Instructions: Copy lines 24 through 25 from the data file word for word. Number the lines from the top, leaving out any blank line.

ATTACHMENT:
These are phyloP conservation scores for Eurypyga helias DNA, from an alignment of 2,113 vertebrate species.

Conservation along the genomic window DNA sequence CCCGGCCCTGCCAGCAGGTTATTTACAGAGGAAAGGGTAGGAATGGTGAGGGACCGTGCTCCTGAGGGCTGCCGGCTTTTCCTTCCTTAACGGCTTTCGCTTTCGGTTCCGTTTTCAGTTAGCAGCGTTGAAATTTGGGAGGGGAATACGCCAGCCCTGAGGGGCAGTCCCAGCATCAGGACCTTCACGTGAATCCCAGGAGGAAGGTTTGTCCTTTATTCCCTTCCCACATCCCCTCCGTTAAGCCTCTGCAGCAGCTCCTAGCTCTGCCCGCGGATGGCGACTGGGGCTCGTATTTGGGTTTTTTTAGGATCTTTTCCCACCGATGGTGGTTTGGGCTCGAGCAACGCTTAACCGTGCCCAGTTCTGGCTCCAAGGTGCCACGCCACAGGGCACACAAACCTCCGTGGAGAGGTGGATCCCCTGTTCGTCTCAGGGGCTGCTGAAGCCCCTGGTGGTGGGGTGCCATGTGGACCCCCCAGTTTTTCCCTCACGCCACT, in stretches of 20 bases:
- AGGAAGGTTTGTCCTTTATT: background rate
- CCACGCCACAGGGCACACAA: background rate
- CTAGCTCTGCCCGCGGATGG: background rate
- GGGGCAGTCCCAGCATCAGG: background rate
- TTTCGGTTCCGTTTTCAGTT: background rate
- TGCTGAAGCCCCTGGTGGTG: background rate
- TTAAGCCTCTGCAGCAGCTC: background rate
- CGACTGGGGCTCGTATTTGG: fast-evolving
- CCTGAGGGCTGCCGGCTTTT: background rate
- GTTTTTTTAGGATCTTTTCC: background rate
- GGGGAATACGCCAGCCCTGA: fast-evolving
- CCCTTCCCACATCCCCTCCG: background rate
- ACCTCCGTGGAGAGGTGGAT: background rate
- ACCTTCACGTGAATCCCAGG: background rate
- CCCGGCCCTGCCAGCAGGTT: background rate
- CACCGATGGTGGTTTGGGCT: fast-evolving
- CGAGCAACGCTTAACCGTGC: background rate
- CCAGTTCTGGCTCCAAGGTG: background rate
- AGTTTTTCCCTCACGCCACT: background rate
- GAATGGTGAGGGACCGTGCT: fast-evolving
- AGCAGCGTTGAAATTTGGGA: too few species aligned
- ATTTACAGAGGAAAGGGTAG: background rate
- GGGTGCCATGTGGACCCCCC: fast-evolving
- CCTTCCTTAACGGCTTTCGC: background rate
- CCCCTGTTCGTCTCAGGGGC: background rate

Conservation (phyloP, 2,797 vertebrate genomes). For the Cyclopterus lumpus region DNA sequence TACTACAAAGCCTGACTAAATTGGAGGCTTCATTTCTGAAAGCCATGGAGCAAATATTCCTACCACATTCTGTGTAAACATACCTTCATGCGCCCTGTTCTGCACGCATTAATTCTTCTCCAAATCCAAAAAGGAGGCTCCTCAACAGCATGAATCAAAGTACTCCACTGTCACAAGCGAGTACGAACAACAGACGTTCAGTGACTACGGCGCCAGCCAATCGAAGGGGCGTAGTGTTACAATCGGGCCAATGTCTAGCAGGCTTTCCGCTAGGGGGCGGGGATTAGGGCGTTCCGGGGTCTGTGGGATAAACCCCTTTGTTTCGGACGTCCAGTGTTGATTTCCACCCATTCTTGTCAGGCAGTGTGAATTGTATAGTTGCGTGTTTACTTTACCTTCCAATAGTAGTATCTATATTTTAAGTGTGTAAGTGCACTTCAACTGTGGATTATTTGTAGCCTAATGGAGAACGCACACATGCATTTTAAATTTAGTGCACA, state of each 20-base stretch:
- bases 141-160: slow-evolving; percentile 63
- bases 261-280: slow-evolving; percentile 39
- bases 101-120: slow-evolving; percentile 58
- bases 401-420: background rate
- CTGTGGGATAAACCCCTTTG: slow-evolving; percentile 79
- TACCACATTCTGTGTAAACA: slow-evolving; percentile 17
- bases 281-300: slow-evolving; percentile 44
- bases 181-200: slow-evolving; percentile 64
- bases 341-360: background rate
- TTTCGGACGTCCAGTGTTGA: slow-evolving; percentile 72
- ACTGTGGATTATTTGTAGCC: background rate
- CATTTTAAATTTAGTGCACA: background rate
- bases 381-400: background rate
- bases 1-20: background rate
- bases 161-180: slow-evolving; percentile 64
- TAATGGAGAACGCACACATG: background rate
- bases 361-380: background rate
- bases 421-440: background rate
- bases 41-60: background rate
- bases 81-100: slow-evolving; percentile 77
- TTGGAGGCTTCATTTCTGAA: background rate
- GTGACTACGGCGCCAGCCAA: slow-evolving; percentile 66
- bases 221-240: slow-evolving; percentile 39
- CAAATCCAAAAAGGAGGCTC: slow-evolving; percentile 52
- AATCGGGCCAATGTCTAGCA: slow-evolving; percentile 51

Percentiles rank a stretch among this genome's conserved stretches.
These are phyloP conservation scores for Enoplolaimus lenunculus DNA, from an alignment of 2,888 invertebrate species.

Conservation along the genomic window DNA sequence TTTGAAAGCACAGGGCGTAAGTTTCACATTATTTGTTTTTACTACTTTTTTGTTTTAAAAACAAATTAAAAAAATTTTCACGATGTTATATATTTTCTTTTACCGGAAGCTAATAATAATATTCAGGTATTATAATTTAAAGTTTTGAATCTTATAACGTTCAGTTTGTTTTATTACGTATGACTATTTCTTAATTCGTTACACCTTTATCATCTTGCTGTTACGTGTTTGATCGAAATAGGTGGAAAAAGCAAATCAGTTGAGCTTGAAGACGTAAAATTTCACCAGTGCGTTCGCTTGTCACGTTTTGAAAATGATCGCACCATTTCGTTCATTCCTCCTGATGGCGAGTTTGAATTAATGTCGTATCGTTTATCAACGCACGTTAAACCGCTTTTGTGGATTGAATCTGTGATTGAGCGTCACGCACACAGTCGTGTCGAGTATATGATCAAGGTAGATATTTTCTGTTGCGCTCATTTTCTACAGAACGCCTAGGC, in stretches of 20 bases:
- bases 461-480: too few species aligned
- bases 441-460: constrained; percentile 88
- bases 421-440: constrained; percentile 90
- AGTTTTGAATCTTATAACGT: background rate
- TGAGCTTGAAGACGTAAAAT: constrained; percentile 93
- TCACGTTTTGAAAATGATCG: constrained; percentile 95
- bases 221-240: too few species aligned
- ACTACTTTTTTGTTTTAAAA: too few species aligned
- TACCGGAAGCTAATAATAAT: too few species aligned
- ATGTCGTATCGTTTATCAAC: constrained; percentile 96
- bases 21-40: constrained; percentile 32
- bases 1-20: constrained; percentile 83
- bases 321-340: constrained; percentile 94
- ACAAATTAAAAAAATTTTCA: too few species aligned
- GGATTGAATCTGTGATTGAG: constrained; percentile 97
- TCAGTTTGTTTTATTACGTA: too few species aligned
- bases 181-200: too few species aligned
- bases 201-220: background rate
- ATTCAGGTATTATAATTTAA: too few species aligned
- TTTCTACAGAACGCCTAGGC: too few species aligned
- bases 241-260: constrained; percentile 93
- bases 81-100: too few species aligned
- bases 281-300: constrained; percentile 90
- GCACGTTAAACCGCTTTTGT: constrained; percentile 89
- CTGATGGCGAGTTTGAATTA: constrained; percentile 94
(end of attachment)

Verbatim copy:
- ATTTACAGAGGAAAGGGTAG: background rate
- GGGTGCCATGTGGACCCCCC: fast-evolving